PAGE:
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Narcissistic Tendencies Test

Is Your Partner a Narcissist?

This test is intended to serve as a supplement to our chapter on Narcissistic Types Among Chinese Women. However, it can be used by anyone to determine if one's partner may suffer from pathological narcissism independent of culture.

For each of the following 25 questions, think of your girlfriend (or boyfriend) and indicate whether you strongly disagree, somewhat disagree, aren't sure, somewhat agree or strongly agree with each statement.

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Life with a pathological narcissist is not a happy one. If your current partner is a narcissist, and especially if you have a history of being attracted to this type of person, this also says a great deal about you as well.

Pathologically narcissistic women are commonly drawn to two specific types of characterological constellations (cluster of traits) in men: those who also have narcissistic traits (or disorders) and those who suffer from what is referred to as a borderline personality disorder.

Specifically, closet narcissists (see chapter on Narcissistic Types Among Chinese Women) tend to be drawn to borderline men, while exhibitionistic narcissists seek out men who are also phallic narcissists as well. The later include those "beautiful people" or "special couples" who bask in each other's glory.

The former relationship type (closet narcissistic female and the borderline male) is usually marked by a woman who feels burdened, even martyred, by her ineffectual, disappointing husband, and typically refers to herself as a "masochist." The borderline husband feels angry and resentful most of the time and may even "screw up" frequently to punish (as well as self-destructively validate) his critical, disapproving, and unadmiring wife. He stays in the relationship because he is terrified of being alone and also because he feels inadequate and unlovable, and she stays because she has found in him someone who generally understands and can relate to her struggles and, at times, a man who is even a true admirer.

DSM-IV Criteria for Narcissistic Personality Disorder

For your edification, we are appending the American Psychiatric Association's criteria for the diagnosis of Narcissistic Personality Disorder in their Diagnostic and Statistical Manual, Fourth Edition (DSM-IV).

Narcissistic DSM IV Criteria

A pervasive pattern of grandiosity (in fantasy or behavior), need for admiration, and lack of empathy, beginning by early adulthood and present in a variety of contexts, as indicated by five (or more) of the following:

  1. Has a grandiose sense of self-importance (e.g., exaggerates achievements and talents, expects to be recognized as superior without commensurate achievements)
  2. Is preoccupied with fantasies of unlimited success, power, brilliance, beauty, or ideal love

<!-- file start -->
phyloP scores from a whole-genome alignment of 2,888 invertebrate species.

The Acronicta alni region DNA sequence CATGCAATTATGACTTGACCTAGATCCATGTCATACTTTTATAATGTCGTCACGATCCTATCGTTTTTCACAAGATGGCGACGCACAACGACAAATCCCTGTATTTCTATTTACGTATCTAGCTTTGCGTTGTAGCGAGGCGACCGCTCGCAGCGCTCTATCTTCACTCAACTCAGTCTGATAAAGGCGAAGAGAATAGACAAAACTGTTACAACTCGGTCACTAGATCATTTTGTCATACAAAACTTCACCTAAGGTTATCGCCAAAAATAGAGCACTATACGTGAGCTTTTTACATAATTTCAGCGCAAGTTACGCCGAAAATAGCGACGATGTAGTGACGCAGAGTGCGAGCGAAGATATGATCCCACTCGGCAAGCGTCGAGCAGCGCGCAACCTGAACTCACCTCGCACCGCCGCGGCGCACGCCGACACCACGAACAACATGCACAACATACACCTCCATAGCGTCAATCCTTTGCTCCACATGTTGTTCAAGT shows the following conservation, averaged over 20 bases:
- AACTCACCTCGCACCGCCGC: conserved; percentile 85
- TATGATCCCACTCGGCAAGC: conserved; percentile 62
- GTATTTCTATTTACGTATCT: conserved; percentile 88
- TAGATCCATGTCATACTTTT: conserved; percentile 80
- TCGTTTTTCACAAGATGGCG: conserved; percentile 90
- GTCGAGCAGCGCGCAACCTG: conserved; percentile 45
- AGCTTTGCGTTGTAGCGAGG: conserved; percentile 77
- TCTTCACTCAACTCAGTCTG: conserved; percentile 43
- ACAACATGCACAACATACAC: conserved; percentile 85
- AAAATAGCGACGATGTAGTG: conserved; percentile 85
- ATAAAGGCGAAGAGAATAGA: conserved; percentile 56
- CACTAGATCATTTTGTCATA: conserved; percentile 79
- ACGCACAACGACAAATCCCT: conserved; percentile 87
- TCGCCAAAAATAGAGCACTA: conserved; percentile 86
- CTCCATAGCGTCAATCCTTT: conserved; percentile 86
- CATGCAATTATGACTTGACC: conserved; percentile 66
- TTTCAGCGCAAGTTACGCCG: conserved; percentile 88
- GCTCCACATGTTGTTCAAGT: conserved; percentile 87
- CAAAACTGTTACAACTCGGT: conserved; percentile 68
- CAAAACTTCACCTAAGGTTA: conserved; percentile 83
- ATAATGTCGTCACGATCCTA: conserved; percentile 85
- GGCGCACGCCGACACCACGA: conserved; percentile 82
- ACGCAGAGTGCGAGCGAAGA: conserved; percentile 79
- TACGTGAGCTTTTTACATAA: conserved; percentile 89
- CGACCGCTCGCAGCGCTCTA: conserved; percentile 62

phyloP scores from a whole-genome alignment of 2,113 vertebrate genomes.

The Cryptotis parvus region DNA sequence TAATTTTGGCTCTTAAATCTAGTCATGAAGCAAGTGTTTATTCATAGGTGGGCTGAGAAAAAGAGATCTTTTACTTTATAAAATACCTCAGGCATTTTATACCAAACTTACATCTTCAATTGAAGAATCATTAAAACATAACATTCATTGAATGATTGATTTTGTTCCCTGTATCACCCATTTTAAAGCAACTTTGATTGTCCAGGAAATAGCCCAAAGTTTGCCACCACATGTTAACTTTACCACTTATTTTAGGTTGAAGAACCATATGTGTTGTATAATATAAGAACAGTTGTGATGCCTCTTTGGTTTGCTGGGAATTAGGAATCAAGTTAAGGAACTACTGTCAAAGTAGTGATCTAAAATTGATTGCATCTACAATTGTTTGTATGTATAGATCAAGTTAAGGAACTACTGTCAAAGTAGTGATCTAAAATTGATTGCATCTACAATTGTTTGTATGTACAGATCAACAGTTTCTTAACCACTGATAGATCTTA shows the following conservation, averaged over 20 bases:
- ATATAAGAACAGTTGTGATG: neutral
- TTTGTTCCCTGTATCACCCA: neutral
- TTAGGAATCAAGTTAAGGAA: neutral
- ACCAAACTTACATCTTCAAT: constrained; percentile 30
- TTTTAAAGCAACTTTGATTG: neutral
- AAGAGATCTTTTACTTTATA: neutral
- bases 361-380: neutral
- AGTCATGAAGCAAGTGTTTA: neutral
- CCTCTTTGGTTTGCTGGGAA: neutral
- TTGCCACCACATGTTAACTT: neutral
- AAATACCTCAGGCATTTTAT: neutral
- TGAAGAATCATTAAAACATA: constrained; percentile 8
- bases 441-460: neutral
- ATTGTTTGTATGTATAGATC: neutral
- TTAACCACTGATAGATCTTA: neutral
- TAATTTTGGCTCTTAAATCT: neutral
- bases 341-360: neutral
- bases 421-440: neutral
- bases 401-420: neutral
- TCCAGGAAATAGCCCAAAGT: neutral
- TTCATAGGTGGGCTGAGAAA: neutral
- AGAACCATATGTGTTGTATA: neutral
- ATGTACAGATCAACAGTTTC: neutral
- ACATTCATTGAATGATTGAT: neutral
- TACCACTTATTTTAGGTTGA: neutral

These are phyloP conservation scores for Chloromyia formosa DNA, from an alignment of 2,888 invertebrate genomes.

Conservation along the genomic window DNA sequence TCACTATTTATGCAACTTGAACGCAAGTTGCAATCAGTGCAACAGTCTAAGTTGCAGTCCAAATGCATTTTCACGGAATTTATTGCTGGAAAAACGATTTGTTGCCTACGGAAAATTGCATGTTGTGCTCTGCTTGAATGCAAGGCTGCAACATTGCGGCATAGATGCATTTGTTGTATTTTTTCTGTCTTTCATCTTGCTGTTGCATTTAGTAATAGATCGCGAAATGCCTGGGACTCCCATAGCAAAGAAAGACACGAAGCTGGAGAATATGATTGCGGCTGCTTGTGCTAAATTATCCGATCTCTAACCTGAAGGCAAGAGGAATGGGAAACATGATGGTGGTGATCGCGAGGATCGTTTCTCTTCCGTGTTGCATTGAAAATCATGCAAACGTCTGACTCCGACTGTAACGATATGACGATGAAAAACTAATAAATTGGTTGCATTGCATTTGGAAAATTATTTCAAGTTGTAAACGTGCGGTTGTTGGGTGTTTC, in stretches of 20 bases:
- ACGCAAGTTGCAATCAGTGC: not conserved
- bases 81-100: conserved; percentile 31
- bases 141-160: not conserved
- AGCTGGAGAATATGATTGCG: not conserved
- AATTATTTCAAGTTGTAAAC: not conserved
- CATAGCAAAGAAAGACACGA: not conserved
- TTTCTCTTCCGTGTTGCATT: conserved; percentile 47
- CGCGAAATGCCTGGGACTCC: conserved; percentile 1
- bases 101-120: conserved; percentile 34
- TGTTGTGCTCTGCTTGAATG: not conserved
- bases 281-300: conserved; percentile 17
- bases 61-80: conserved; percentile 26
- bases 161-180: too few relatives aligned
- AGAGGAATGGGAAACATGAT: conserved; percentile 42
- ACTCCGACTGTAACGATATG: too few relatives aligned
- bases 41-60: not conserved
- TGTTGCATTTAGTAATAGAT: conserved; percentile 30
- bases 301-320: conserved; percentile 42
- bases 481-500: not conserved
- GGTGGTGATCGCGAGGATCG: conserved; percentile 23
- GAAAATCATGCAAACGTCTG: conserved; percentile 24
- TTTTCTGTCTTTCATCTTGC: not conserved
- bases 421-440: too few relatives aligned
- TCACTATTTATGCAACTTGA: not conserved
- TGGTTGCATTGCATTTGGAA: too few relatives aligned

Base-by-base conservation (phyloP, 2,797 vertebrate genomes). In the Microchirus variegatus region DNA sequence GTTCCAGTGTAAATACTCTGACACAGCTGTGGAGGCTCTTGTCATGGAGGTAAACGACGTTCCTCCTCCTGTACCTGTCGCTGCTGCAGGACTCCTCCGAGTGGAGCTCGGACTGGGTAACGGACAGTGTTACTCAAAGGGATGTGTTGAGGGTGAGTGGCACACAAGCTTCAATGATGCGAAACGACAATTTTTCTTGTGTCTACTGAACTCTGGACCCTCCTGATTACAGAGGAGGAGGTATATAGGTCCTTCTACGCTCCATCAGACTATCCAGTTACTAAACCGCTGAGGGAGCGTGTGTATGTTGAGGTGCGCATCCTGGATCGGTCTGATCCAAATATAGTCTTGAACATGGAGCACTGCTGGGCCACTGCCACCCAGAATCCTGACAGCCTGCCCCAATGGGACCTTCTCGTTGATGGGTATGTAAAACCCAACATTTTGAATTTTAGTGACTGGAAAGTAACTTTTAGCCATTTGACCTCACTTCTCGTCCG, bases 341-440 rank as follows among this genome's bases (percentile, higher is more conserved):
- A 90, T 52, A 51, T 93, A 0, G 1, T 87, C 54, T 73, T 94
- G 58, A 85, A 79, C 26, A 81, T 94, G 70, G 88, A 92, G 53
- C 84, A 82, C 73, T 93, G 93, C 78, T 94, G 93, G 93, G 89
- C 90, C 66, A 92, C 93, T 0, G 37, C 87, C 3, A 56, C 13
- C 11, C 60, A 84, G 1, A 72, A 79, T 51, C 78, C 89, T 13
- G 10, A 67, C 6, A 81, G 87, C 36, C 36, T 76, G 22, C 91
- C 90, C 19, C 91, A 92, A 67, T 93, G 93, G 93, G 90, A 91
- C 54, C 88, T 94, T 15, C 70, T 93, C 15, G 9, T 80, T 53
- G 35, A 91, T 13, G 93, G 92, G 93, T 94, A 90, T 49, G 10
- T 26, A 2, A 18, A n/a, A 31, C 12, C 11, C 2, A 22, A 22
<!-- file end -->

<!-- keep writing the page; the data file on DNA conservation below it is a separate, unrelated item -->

3. Believes that he or she is "special" and unique and can only be understood by, or should associate with, other special or high-status people (or institutions)
  4. Requires excessive admiration
  5. Has a sense of entitlement, i.e., unreasonable expectations of especially favorable treatment or automatic compliance with his or her expectations
  6. Is interpersonally exploitative, i.e., takes advantage of others to achieve his or her own ends
  7. Lacks empathy: is unwilling to recognize or identify with the feelings and needs of others
  8. Is often envious of others or believes that others are envious of him or her
  9. Shows arrogant, haughty behaviors or attitudes

Diagnostic criteria for Borderline Personality Disorder

A pervasive pattern of instability of interpersonal relationships, self-image, and affects, and marked impulsivity beginning by early adulthood and present in a variety of contexts, as indicated by five (or more) of the following:

  1. frantic efforts to avoid real or imagined abandonment. Note: Do not include suicidal or self-mutilating behavior covered in Criterion 5.
  2. a pattern of unstable and intense interpersonal relationships characterized by alternating between extremes of idealization and devaluation
  3. identity disturbance: markedly and persistently unstable self-image or sense of self
  4. impulsivity in at least two areas that are potentially self-damaging (e.g., spending, sex, Substance Abuse, reckless driving, binge eating). Note: Do not include suicidal or self-mutilating behavior covered in Criterion 5.
  5. recurrent suicidal behavior, gestures, or threats, or self-mutilating behavior
  6. affective instability due to a marked reactivity of mood (e.g., intense episodic dysphoria, irritability, or anxiety usually lasting a few hours and only rarely more than a few days)
  7. chronic feelings of emptiness
  8. inappropriate, intense anger or difficulty controlling anger (e.g., frequent displays of temper, constant anger, recurrent physical fights)
  9. transient, stress-related paranoid ideation or severe dissociative symptoms


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Middle Kingdom Life is the premier award-winning educational website for foreign teachers and Western expats in China. It was founded by an American professor in psychology and sociology for the purpose of disseminating valid and reliable information about living and teaching in China. The site's mission is to protect and enhance the interests and social welfare of foreign teachers and Western expats in China.

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